A cricketer had a lucky escape after he was smashed on the head by a 120mph ball and miraculously survived – despite rumours he had died on the spot.
The batsman played a straight drive which smashed into the bowler’s head and a dramatic video shows him instantly drop to the ground.
The wicketkeeper and other team mates rushed to his side and many worried he had died.
But he had just been knocked unconscious and his right earlobe had taken the brunt of the blow.
He was rushed from the local match at VVIP Cricket Academy in Ghaziabad, Uttar Pradesh, to a nearby hospital.
He regained his consciousness midway through the doctor’s observation, after the smash on April 3.
But with rumours of his death circulating, he released a video message to say he was very much alive.
The unnamed sportsman said: ‘I am not dead, I am alive.
‘The rumours were doing rounds that I died on the spot which is untrue, however, I was unconscious for the time being.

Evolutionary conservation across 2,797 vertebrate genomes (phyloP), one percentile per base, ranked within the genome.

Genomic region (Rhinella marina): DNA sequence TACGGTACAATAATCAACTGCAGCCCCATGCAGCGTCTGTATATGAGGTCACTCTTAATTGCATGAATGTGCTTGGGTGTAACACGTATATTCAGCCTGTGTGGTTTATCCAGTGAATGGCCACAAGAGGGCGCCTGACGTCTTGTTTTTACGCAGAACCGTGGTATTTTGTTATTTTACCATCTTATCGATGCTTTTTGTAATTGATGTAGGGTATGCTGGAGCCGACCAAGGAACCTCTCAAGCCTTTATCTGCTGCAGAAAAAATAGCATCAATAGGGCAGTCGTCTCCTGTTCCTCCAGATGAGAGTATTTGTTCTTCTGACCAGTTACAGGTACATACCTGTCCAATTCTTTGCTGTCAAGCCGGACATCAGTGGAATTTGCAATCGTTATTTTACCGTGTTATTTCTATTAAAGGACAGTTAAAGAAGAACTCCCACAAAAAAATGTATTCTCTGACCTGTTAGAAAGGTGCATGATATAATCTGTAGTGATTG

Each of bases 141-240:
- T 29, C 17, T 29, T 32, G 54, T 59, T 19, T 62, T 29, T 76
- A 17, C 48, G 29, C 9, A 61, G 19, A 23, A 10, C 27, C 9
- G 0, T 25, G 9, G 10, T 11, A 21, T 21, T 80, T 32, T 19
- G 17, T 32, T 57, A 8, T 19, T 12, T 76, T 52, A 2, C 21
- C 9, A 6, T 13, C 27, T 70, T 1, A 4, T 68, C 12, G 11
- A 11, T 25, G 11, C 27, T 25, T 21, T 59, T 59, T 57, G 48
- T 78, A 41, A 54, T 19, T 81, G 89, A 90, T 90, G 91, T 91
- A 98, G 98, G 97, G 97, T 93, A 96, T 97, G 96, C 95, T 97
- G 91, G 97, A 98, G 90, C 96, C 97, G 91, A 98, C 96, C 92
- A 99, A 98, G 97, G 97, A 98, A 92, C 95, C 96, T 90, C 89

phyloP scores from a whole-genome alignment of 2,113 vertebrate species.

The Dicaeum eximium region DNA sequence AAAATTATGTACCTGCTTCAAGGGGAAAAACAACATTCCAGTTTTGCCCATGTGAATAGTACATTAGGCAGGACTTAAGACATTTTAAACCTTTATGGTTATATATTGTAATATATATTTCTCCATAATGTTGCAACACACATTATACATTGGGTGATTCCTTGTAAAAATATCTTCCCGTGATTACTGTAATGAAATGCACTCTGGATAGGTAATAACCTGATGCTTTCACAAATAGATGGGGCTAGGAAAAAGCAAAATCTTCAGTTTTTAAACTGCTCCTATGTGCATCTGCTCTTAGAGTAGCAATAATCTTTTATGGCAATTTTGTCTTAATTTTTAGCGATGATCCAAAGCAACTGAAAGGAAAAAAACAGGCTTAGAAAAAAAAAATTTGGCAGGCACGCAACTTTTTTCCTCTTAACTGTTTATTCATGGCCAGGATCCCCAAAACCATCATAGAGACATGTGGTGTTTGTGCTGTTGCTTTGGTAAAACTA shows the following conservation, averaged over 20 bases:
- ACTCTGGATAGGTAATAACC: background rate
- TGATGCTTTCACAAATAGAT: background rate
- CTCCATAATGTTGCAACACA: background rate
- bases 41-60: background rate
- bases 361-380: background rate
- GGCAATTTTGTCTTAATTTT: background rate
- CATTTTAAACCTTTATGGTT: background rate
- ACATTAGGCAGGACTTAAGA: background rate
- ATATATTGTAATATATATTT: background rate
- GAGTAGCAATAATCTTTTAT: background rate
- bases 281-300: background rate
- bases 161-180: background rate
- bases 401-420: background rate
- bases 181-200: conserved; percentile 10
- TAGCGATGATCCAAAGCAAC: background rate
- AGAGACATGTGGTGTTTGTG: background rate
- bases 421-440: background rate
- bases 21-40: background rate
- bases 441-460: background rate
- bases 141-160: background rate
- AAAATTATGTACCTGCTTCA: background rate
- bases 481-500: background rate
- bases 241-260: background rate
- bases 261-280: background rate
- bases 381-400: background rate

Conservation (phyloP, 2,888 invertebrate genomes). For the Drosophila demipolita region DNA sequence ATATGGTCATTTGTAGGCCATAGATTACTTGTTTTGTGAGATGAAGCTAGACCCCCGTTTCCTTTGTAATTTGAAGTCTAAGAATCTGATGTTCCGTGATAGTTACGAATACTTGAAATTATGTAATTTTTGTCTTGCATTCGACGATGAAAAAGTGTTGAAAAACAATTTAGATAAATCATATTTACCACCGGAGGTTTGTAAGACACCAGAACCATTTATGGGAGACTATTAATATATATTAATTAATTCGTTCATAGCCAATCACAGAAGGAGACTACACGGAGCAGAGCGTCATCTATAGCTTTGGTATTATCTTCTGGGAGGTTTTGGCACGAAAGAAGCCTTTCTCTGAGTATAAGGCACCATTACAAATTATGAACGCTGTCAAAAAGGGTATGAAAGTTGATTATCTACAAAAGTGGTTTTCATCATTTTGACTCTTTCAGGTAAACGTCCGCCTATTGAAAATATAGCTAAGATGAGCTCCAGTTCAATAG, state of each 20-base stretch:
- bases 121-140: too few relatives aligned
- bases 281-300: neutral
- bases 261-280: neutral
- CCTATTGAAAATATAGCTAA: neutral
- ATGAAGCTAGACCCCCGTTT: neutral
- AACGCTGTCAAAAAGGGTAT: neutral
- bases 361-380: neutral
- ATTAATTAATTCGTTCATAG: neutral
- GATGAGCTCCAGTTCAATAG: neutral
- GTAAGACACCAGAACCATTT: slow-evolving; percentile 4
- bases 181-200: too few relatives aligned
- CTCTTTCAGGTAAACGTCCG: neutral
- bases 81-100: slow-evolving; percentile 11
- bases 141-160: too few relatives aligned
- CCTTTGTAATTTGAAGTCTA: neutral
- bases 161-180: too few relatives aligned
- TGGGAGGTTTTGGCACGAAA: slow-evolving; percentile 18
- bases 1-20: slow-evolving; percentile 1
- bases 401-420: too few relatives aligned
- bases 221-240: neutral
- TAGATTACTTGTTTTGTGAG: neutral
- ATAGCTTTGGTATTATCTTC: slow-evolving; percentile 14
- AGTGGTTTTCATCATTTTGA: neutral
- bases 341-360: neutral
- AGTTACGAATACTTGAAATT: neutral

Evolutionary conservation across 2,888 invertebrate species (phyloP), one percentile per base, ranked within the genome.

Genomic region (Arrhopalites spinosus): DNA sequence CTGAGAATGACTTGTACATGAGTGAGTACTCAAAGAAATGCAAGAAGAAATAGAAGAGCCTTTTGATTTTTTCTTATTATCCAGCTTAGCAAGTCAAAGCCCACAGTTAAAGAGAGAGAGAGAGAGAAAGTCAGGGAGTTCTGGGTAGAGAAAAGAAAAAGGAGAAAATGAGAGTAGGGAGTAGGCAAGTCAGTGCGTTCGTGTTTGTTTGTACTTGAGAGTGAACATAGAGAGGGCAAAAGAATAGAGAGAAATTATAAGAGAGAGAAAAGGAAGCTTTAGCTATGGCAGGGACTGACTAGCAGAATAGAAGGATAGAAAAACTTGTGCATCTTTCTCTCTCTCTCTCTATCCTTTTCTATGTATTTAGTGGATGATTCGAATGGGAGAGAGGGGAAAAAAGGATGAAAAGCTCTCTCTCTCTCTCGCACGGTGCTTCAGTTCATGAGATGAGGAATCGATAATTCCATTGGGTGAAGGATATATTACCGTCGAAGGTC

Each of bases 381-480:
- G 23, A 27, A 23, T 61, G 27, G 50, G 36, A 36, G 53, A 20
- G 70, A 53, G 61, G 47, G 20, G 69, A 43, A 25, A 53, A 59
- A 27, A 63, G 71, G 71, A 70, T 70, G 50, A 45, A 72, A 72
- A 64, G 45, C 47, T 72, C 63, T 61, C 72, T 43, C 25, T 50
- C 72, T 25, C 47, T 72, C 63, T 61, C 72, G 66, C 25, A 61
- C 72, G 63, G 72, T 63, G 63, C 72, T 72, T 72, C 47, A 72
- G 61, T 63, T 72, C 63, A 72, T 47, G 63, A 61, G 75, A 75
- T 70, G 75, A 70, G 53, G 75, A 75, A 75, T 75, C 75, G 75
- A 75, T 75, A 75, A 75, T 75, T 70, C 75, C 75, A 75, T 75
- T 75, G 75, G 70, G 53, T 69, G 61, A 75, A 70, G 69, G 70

‘I am feeling alright except for a bit of dizziness and headache.
‘I am a cricketer and I am hopeful that it will go away soon. I am set to undergo a CT scan. Rest, all is fine.’
It is thought the man might have suffered some damage to his hearing
But a local doctor added: ‘He should consider himself lucky that he had survived the scare.’
A cricket player was hit in the head after a batsman hit his head with a ball during a match in India
In November 2014, Australian cricketer Phillip Hughes was killed when he was struck on the neck by a ball.
Hughes, 25, was hit by a bouncer while batting in a Sheffield Shield match for South Australia in Sydney, and later died in hospital as a result of his injuries.
The subsequent investigation made a number of recommendations, some of which had already been implemented, in order to improve the safety of players on the field.
Close-fielders and wicketkeepers standing up at the stumps were advised to wear protective head-gear as a matter of course, although this does not apply to players in the slips.
The report also stated players and coaching staff should wear helmets at all times when practising in the nets against fast bowlers or bowling machines.
It also said a defibrillator should be available at all first-class matches in case medical staff need to deal with cardiac incidents.
In November 2014, Australian batsman Phillip Hughes was killed when he was struck on the neck by a ball. Here he celebrates scoring a century for his country in a 2009 Test match in South Africa